Triennale: the four curves evolve
Sixty years after its creation, the iconic ceramic tile designed by Gio Ponti and Alberto Rosselli reasserts its timeless value.
The iconic Triennale tile, designed by Gio Ponti for Marazzi to mark the 1960 Milan Triennale, after which it was then named, has gone down in the history of design for challenging the supremacy of square or rectangular forms, with its "four curves" shape. The ceramic tile with the sinuous lines, glossy surface and variety of colours was immediately acclaimed for its great modularity and flexibility. An inspired structure of interlocking joints with unlimited compositional potentials, based on a harmony of opposite: solid/empty, positive/negative, straight/curved, horizontal/vertical. Applied today to allMarazzi collections, it multiplies its expressive strength in an infinite array of textures and colours, like a universal language.
These potentials are reaffirmed today by the new versions of Triennale, where colour takes centre stage in glossy and matt, contrasting or tone-on-tone variants. Versatility becomes total, since the iconic shape is now applied to all the brand's collections, in two sizes, (10×15.5 and 30×46.5 cm) and in two product types, porcelain stoneware and single-fired, for both floors and walls. Thus the four-curve graphic pattern can now be merged, for example, with the expressive strength of resins, stones, concretes and marbles, offered by the Grande collection, or the more architectural, technical potential of SistemS. Not to mention with the retro colours and appeal of D_Segni from the Crogiolo catalogue.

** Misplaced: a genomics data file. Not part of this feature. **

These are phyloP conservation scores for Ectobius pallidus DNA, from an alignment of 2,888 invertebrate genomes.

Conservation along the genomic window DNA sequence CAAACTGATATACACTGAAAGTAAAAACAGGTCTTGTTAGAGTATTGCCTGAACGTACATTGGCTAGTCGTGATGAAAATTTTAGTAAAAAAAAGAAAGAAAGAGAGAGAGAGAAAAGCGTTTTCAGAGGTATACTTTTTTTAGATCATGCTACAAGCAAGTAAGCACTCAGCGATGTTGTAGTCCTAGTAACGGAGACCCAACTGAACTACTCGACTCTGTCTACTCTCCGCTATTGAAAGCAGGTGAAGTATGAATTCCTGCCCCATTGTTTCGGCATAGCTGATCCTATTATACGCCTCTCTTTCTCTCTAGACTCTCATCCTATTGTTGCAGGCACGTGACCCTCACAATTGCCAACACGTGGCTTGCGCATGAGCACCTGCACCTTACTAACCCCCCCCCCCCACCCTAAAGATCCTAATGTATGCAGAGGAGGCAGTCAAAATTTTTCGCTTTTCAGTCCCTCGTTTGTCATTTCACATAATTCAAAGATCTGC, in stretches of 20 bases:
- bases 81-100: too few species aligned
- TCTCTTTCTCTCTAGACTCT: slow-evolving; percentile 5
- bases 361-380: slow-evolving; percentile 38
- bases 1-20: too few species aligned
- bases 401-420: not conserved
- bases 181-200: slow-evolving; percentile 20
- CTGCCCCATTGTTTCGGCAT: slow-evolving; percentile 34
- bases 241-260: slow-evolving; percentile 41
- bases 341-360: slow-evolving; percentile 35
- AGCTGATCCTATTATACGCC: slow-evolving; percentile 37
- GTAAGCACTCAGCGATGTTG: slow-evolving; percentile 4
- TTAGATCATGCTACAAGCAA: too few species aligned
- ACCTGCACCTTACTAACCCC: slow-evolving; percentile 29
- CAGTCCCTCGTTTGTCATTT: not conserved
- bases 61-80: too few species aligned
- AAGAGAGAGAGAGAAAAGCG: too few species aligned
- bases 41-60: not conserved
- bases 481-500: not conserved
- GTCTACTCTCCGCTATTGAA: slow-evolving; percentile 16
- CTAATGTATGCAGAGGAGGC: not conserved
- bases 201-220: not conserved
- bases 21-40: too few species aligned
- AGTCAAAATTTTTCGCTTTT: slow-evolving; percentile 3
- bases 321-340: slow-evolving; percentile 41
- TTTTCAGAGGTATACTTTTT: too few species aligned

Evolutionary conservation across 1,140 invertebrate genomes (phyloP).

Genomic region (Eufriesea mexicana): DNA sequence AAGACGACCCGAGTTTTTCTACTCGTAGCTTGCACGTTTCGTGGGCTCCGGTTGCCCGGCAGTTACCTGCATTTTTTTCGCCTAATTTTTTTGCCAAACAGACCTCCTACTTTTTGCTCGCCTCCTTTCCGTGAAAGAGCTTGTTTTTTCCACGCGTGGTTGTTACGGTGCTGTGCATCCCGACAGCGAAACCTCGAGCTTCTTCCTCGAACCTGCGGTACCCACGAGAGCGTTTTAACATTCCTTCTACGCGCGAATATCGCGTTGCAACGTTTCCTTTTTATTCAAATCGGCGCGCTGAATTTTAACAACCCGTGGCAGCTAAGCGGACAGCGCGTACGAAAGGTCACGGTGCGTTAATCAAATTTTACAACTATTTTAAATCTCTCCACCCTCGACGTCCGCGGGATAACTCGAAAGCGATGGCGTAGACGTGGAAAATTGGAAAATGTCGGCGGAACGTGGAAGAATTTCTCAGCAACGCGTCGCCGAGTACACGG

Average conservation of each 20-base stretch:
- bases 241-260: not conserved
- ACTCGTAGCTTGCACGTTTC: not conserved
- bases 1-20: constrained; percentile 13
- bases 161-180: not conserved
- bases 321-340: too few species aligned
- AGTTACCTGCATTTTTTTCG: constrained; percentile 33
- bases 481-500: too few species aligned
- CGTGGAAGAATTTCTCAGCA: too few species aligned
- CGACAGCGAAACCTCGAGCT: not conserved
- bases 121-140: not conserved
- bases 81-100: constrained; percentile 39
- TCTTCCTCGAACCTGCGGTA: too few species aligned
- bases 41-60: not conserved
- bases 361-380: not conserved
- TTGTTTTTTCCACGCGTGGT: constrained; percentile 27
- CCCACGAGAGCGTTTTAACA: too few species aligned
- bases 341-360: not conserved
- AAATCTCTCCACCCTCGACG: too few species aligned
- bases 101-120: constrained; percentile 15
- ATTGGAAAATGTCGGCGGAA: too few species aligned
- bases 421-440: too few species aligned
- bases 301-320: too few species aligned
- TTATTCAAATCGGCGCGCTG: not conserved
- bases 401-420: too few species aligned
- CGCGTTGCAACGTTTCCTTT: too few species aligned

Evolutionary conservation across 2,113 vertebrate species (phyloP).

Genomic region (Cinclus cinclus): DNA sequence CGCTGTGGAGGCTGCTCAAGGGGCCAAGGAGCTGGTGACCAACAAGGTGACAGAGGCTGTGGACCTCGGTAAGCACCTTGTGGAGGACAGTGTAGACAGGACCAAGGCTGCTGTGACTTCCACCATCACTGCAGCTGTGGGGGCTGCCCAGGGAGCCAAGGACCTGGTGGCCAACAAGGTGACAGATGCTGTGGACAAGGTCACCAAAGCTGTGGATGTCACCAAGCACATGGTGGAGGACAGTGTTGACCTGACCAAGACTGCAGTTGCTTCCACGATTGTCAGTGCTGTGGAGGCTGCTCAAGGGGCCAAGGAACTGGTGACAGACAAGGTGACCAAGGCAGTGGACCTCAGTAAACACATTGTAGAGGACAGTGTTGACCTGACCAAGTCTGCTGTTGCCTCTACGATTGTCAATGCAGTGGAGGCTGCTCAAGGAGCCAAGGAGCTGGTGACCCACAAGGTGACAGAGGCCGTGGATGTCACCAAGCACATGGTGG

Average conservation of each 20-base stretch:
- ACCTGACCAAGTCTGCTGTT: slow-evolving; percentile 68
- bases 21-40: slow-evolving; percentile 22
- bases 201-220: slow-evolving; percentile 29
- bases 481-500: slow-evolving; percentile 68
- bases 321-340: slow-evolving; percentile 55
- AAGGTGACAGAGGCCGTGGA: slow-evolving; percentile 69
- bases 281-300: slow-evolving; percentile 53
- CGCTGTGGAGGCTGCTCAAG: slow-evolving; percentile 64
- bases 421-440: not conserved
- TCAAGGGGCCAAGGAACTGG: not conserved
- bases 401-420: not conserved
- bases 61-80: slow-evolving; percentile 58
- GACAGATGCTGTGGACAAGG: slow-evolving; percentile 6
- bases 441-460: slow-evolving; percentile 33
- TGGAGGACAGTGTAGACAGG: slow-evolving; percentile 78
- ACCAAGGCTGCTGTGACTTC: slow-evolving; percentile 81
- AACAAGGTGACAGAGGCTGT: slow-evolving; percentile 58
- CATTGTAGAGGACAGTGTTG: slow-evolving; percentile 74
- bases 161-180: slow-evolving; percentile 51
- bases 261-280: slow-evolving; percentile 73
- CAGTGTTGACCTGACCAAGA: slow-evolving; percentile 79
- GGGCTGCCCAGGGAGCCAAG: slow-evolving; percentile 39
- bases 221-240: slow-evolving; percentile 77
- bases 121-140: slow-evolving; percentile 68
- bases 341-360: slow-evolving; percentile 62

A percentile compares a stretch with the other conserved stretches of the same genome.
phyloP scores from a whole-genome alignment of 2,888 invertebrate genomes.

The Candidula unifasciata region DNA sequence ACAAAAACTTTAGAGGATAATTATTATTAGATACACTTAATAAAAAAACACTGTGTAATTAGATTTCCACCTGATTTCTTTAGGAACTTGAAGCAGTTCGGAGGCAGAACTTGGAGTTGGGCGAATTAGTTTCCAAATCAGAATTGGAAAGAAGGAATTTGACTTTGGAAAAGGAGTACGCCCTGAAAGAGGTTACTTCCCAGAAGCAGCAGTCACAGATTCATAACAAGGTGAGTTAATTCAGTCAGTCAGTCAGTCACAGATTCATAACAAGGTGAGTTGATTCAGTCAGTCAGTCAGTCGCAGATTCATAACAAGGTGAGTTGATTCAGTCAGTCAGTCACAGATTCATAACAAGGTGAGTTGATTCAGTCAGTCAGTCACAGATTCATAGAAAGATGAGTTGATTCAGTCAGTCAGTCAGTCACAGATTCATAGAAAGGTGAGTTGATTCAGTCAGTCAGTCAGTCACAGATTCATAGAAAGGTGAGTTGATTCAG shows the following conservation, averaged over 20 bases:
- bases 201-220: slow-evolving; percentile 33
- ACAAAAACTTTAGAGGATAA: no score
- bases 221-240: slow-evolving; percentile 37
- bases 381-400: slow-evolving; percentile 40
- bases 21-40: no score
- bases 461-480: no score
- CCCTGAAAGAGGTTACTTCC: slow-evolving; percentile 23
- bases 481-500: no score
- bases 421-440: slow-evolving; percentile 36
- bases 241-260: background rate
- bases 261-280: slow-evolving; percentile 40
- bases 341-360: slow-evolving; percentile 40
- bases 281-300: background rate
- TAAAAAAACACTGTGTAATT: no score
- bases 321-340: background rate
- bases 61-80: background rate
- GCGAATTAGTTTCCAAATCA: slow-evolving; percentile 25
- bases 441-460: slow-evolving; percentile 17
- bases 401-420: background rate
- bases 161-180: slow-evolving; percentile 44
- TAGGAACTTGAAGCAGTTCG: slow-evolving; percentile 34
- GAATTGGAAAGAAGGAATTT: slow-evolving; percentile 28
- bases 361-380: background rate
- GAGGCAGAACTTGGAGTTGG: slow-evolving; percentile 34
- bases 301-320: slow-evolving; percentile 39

Triennale transcends eras, surfaces and contexts, in an open, continual dialogue between history and technology, design and industrial production, form and matter, ceramic and stoneware.
The Triennale tile is on show at the exhibition “Gio Ponti: Amare l’architettura” at the Maxxi National Museum of 21st Century Arts in Rome until 13 April 2020, in two compositions exploring fresh potentials.
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